Competition is fierce, but Teleflex has relatively strong market position, especially in the vascular access and anesthesia areas. Management estimates product market share in the niches it serves of 19% in Critical Care, 6% in Surgical Care, and 27% in Cardiac Care. Its expertise and innovation in infection prevention is increasingly helping it win further market share from slower competitors.
How does the stock's valuation compare to its competitors?
At $50, TFX trades at roughly 12x consensus EPS estimates for next year, with a nearly 10% free cash flow yield and a dividend yield north of 2.7%. Comps like C.R. Bard (NYSE:BCR) and Merit Medical Systems (NASDAQ:MMSI) trade closer to 14-15x expected earnings and offer significantly lower free cash flow yields.
Teleflex maintained its dividend through the recession, but it's had a long streak of increasing payouts. While it's cut long-term debt, debt/equity could be lower; is there any concern going forward that the nice yield is being financed too much from borrowing?
Teleflex debt peaked in 2007 at around $1.6 billion in conjunction with the Arrow acquisition. Since then, debt has been pared down to the $1 billion level. With cash generation strong (operating cash should be in the $240 million range this year), I believe they have sufficient organic capacity to fund capex, service debt, and continue supporting the current level of the dividend.
As cash flow grows in the years ahead and as the company divests its remaining non-core assets, this capacity should continue to improve.
Does your view differ from the consensus sentiment on Teleflex?
Teleflex remains off the radar of most big Wall Street firms. The smaller houses that cover the stock are relatively bullish, although judging by the relative price action in the stock since its October earnings announcement, near-term sentiment seems weak. At $50, the stock looks attractive to us.
Does the company's management play a role in your selection? If so, how?
We monitor things like management stock ownership, turnover, insider transactions, compensation structure, etc., when reviewing any prospective investment or current holding. Teleflex has not triggered any alarms on these items for our team.
What catalysts, near-term or long-term, could move TFX significantly?
Continued progress on the sale of non-core assets, organic healthcare segment revenue growth, and balance sheet deleveraging are all likely catalysts to drive earnings and dividend growth as well as valuation multiples higher.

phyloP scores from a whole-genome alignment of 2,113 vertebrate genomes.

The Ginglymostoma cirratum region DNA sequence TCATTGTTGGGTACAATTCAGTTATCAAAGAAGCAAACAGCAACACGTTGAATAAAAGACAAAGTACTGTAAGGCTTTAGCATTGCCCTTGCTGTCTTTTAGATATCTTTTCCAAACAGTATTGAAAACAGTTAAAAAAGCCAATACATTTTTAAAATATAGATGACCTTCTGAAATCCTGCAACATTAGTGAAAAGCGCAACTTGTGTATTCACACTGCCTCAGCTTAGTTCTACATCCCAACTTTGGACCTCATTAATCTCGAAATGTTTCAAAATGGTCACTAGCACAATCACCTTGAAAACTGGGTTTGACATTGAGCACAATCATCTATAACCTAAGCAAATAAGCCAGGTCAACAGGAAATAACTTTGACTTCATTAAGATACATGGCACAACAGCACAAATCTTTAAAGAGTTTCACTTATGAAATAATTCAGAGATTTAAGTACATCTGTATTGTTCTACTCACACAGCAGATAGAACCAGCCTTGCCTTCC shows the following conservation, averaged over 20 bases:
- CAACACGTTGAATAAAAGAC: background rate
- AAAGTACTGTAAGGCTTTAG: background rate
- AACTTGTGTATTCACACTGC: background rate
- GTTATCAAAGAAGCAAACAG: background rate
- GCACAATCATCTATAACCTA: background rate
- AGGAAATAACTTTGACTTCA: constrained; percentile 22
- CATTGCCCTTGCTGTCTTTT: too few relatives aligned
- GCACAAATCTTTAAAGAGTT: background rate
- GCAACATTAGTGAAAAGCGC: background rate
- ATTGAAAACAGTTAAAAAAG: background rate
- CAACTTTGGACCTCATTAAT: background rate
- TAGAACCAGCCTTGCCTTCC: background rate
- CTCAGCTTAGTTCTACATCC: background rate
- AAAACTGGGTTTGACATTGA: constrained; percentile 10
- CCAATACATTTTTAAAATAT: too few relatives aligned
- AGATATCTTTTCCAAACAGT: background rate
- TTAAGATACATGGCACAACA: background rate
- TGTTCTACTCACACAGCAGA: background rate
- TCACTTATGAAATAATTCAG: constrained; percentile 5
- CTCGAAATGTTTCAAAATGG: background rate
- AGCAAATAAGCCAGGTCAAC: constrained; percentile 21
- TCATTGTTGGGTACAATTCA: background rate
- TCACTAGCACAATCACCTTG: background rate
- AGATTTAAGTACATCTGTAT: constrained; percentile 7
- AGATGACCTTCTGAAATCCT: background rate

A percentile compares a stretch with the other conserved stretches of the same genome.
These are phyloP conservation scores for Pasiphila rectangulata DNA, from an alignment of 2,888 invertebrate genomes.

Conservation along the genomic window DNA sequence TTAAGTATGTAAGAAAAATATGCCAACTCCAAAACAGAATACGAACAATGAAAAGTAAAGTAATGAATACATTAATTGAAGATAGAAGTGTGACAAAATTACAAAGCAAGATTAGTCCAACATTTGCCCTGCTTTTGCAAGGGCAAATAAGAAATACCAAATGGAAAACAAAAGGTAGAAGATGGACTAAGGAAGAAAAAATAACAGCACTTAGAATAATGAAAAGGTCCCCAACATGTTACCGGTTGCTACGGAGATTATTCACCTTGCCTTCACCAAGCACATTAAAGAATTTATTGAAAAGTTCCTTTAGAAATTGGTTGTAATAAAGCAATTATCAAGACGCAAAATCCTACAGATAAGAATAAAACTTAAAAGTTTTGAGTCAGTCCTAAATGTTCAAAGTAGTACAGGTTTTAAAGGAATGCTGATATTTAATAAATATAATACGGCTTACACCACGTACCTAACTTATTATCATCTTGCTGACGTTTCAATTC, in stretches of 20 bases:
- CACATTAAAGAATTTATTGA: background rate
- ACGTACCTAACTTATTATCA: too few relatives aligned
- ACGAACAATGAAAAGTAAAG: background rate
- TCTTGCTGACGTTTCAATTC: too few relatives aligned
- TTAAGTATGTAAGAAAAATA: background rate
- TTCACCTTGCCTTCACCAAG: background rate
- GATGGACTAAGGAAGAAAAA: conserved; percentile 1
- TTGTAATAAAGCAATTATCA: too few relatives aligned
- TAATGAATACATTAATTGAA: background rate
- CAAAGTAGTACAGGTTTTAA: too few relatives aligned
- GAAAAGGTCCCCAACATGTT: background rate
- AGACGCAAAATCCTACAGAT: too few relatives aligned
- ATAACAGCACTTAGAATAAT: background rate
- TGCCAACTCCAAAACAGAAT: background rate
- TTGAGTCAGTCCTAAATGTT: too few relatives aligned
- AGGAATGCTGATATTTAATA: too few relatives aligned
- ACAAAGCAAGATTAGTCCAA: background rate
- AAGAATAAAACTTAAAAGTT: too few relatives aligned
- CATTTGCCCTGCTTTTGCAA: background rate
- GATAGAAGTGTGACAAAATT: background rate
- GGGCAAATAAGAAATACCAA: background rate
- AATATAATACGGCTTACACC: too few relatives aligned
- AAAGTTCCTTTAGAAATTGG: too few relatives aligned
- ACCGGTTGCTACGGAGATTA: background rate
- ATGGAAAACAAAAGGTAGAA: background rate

As part of its divestitures, Teleflex recently agreed to unload part of its aircraft-products subdivision Telair for just under $100M; what sort of non-core assets are still on the balance sheet, and how much of a drag might they be?
The recent Telair deal was for just the actuator part of that business which management announced will do about $25 million in revs this year. I estimate that the rest of the aviation business (mainly cargo-handling systems) will do about $150 million in revs this year with mid-single digit operating margins.
The commercial business (marine steering and throttle controls and drive parts) should do at least $180 million in sales with high single-digit operating margins. These are decent businesses, but they generate nowhere near the 20%-plus operating margins of the medical business, so as they get divested consolidated margins should improve.
What could go wrong with your pick?
Our biggest concerns are on the macro front. Should the U.S. economy and financial markets face a new down leg, the ability of Teleflex to divest its non-core businesses at reasonable prices may be delayed.
Also, with roughly 35% of revenues from Europe, worsening macro problems there could prove a headwind to growth.
Thanks, Zach, for sharing your choice with us.
Disclosure: Long TFX as of Dec. 1 in appropriate client accounts, and in personal account